Tell us a bit about yourself.
I’m 34 and I’ve been selling Big Issue North for about two years on and off. I first became homeless when I was 16, because of family problems.
Tell us about your dog.
Georgia is a 10-year-old Rottweiler and she’s very well looked after. She is my best friend, my saleswoman and my hot water bottle. I wouldn’t sell her for a million quid. Some people are wary of her, but once they get to know her they realise she’s soft. She’s well trained and brilliant with kids and other dogs.
You used to sell in Preston. Why did you move pitches?
I still sell in Preston sometimes but there are too many beggars on the street there and people tend not to buy the magazine from you. People often buy me sausage rolls for the dog, which I’m really grateful for, but I can end the day with 30 sausage rolls but not much money. If I could find a landlord who would take sausage rolls as payment, I’d have a nice house. More people in Lytham buy the magazine and help me out. I’m not in receipt of any benefits so I rely on selling the magazine to make money – that and selling scrap metal and other stuff.
Tell us more about your scrap metal business.
I look for whatever I can salvage and sell on. I can make a bit of a living that way. I’m well known in Preston because I used to walk around with a shopping trolley collecting whatever I could: broken washing machines, cookers, microwaves and also clothes and books – anything that’s salvageable. Now I have a bike with a trailer. It saves me money getting to Lytham and back, and I use it to carry scrap metal and whatever else I have. It’s a van without tax and insurance, and my dog can go on the back. She loves it. Cycling Recycling – that’s my business name.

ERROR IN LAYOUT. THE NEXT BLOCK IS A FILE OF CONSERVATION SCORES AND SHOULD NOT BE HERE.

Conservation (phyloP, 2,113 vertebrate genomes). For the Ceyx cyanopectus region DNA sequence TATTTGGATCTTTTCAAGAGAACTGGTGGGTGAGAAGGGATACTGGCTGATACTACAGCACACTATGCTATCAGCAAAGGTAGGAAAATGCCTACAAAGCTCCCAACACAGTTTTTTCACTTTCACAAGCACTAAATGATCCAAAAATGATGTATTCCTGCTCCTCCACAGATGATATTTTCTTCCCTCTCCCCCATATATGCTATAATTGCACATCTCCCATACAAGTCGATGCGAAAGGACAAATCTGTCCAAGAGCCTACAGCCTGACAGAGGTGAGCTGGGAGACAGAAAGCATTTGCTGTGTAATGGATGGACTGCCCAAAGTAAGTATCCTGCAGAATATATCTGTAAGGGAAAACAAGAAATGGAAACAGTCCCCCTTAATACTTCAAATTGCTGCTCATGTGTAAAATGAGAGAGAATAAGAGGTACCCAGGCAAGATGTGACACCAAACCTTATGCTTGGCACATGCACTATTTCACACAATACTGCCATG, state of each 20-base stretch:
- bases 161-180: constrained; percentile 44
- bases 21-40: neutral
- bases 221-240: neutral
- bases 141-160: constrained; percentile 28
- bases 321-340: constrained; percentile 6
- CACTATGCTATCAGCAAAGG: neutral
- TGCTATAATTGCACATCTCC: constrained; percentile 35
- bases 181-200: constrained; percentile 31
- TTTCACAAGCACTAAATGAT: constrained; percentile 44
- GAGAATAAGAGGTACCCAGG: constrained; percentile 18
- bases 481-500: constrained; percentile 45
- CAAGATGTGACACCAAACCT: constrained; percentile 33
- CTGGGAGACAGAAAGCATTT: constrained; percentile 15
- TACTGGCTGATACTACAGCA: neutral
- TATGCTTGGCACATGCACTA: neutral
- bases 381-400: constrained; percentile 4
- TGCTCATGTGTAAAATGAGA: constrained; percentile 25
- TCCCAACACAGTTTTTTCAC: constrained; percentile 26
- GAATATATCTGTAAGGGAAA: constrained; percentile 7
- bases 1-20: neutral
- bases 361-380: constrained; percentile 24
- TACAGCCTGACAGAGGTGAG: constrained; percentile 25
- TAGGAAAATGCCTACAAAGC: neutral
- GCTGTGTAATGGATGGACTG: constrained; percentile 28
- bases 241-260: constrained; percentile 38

Why don’t you claim any benefits?
I’ve got memory problems, caused by stress and anxiety, and I struggle to keep appointments. Every time I make a claim I have to go to several appointments, and there are all these hoops that they make you jump through. I have found the best way to survive is to sell the magazine and do the scrap metal. At least that way I can feed myself and pay rent.
What do you like about selling the magazine?
Doing this is the only time that I have ever been stable. When the scrap metal price goes down, I struggle, so at least with the magazine it’s always there. And selling the magazine has restored my faith in humanity. It’s taught me not to judge people on how they look. I used to look at some people and think they wouldn’t like me, that they were stuck up or something. But once you become part of the community, people warm to you. That’s what’s nice about selling in Lytham – there’s a good community and they look after me.
What makes you happy?
The fact that life is getting better. I have a girlfriend now who I met on my Big Issue North pitch outside St Georges shopping centre in Preston, which is where she works. And Georgia of course – she makes me happy.
What do you hope for in the future?
I would love to own a scrapyard one day and a shop where people could bring stuff in that they wanted to get rid of that I could sell on. I’d also like to move to Lytham, if we could find a place to rent.
Do you have a message for your customers?
Thank you very much for your support and please continue to buy the magazine.